ehealth digital library

Digital library of
the Tanzania
health
community

Is Development Assistance for Health fungible? Findings from a Mixed Methods Case study in Tanzania

Álvarez, M. M., Borghi, J., Acharya, A. and Vassall, A. (2016) Is Development Assistance for Health fungible? Findings from a Mixed Methods Case study in Tanzania. Social Science & Medicine. ISSN 0277-9536

[img]
Preview
PDF
Melisa Martínez Álvarez.pdf - Accepted Version
Available under License Creative Commons Attribution Non-commercial.

Download (1MB) | Preview

Abstract

The amount of Development Assistance for Health (DAH) available to low- and middle-income countries has increased exponentially over the past decade. However, there are concerns that DAH increases have not resulted in increased spending on health at the country level. This is because DAH may be fungible, resulting from the recipient government decreasing its contribution to the health sector as a result of external funding. The aim of this research is to assess whether DAH funds in Tanzania are fungible, by exploring government substitution of its own resources across sectors and within the health sector. A database containing 28140 projects of DAH expenditure between 2000 and 2010 was compiled from the Organisation for Economic Co-operation and Development's Creditor Reporting System (OECD-CRS) and AidData databases. Government health expenditure data for the same period were obtained from the Government of Tanzania, World Bank, public expenditure reviews and budget speeches and analysed to assess the degree of government substitution. 22 semi-structured interviews were conducted with Development Partners (DPs), government and non-government stakeholders between April and June 2012 to explore stakeholder perceptions of fungibility. We found some evidence of substitution of government funds at the health sector and sub-sector levels and two mechanisms through which it takes place: the resource allocation process and macro-economic factors. We found fungibility of external funds may not necessarily be detrimental to Tanzania's development (as evidence suggests the funds displaced may be reallocated to education) and the mechanisms used by DPs to prevent substitution were largely ineffective. We recommend DPs engage more effectively in the priority-setting process, not just with the Ministry of Health and Social Welfare (MoHSW), but also with the Ministry of Finance, to agree on priorities and mutual funding responsibilities at a macroeconomic level. We also call for more qualitative research on fungibility.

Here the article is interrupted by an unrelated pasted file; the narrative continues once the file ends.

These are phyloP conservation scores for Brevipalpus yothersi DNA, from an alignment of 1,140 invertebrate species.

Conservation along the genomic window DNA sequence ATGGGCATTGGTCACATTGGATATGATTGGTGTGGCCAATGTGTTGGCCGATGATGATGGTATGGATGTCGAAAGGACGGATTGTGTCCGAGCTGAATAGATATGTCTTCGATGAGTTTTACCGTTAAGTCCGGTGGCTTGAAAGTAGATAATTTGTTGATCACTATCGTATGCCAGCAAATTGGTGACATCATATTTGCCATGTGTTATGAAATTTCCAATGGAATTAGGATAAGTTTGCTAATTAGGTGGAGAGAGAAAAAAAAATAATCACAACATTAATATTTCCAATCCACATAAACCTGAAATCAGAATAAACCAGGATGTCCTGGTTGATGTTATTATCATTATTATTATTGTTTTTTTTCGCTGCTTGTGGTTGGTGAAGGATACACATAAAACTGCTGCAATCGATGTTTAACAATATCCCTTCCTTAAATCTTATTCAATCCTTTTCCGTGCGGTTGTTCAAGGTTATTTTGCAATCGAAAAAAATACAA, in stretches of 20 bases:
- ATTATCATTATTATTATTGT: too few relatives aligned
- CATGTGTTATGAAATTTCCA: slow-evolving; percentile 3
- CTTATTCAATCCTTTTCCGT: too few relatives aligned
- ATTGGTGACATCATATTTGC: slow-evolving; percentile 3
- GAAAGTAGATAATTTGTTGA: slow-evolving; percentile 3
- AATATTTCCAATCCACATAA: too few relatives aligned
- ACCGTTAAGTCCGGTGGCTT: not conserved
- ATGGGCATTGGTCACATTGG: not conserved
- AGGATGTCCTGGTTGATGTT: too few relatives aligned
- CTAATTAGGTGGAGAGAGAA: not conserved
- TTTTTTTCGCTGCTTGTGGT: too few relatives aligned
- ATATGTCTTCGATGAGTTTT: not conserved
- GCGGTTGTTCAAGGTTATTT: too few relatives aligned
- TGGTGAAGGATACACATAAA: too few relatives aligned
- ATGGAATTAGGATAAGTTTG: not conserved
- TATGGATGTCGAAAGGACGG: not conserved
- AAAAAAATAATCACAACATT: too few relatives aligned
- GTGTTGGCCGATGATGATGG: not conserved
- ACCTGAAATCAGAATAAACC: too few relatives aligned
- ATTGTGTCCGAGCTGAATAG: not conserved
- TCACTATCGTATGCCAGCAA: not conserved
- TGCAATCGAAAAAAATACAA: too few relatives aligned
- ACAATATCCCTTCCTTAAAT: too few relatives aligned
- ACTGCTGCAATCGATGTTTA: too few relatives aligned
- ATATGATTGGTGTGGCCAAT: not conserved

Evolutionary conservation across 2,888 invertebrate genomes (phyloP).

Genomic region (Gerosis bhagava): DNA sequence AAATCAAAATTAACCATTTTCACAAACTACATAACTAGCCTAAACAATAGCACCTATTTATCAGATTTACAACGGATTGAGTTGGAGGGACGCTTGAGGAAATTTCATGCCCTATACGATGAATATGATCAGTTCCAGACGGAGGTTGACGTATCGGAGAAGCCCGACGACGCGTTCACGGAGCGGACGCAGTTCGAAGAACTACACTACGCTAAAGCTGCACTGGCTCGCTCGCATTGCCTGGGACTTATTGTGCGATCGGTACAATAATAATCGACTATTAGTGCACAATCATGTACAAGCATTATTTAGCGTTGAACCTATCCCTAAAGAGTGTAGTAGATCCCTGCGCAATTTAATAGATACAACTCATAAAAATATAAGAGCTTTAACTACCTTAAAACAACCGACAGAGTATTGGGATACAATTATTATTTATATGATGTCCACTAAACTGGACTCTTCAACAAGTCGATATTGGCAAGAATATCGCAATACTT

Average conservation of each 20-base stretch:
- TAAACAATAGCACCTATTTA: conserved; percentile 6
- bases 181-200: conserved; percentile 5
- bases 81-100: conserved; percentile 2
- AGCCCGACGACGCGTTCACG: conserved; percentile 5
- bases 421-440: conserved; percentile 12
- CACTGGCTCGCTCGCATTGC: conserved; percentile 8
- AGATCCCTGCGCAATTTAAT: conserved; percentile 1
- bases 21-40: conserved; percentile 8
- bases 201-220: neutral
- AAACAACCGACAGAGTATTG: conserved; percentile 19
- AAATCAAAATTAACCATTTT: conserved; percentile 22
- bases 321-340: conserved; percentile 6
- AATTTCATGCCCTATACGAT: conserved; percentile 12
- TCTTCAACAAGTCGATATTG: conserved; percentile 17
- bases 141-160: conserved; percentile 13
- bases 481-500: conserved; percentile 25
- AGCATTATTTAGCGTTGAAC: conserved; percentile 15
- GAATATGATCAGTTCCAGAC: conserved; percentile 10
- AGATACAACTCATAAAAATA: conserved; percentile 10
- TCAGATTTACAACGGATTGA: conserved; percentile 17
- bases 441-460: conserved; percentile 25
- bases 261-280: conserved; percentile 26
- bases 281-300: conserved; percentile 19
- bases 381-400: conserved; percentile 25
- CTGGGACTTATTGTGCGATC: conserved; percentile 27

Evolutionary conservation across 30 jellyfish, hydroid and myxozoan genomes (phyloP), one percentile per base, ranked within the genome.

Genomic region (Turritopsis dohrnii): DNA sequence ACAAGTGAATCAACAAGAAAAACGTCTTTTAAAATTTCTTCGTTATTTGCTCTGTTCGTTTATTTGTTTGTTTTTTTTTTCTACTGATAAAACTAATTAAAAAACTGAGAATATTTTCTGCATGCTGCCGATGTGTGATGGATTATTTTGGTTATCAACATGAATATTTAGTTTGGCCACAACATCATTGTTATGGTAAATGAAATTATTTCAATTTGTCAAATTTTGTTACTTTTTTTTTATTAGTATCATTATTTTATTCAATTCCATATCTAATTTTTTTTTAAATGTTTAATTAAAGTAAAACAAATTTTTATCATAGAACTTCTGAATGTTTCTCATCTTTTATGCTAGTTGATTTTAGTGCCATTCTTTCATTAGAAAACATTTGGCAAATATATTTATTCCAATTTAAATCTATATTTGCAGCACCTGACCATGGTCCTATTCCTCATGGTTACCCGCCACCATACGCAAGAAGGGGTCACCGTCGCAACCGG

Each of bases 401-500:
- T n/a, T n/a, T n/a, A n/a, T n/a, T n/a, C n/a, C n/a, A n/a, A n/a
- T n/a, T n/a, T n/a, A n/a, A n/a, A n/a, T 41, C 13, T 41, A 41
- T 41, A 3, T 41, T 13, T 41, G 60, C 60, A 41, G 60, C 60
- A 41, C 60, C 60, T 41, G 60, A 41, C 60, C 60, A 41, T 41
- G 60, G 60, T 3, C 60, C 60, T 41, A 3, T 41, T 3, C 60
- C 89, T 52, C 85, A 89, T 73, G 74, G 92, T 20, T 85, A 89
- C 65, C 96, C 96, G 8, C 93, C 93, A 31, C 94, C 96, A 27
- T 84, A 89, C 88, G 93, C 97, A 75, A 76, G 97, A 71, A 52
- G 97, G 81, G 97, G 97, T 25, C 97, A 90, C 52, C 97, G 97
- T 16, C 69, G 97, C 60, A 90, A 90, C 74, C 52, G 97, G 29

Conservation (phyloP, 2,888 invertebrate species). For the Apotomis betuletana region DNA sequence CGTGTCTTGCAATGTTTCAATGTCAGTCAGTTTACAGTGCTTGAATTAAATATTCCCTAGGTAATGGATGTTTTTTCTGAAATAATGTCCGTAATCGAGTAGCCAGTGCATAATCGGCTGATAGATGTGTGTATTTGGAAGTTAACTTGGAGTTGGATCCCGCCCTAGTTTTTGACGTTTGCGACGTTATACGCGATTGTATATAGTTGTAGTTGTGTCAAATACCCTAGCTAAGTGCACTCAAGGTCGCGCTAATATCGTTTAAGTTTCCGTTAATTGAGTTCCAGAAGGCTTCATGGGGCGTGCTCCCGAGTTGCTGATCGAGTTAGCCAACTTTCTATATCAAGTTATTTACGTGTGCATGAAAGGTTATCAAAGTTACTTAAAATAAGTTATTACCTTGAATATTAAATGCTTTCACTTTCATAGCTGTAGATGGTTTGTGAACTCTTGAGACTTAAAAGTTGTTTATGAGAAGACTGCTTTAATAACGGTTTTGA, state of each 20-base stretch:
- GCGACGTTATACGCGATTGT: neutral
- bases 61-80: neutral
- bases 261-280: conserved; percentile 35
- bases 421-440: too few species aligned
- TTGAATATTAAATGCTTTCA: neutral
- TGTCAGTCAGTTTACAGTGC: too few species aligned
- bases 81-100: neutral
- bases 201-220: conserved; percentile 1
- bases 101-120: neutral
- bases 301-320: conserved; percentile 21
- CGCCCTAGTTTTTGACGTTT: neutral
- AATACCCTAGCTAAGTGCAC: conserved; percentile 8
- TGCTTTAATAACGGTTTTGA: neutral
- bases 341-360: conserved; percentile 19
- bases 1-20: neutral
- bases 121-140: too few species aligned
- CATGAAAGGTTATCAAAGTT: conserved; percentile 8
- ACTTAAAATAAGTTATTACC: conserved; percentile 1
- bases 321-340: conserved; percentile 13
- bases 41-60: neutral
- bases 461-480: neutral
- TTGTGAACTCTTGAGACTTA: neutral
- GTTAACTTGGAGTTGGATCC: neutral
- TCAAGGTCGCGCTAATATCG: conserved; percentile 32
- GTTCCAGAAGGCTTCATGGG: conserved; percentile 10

Item Type: Article
Keywords: Tanzania, Fungibility, Aid effectiveness, Development assistance for health, Substitution, DAH, Mixed methods
Subjects: Health Systems > Surveillance, monitoring & evaluation
Divisions: Other
Depositing User: Mr Joseph Madata
Date Deposited: 27 Jun 2016 05:54
Last Modified: 27 Jun 2016 05:54
URI: http://ihi.eprints.org/id/eprint/3751

Actions (login required)

Edit Item Edit Item

Downloads

Downloads per month over past year

View more statistics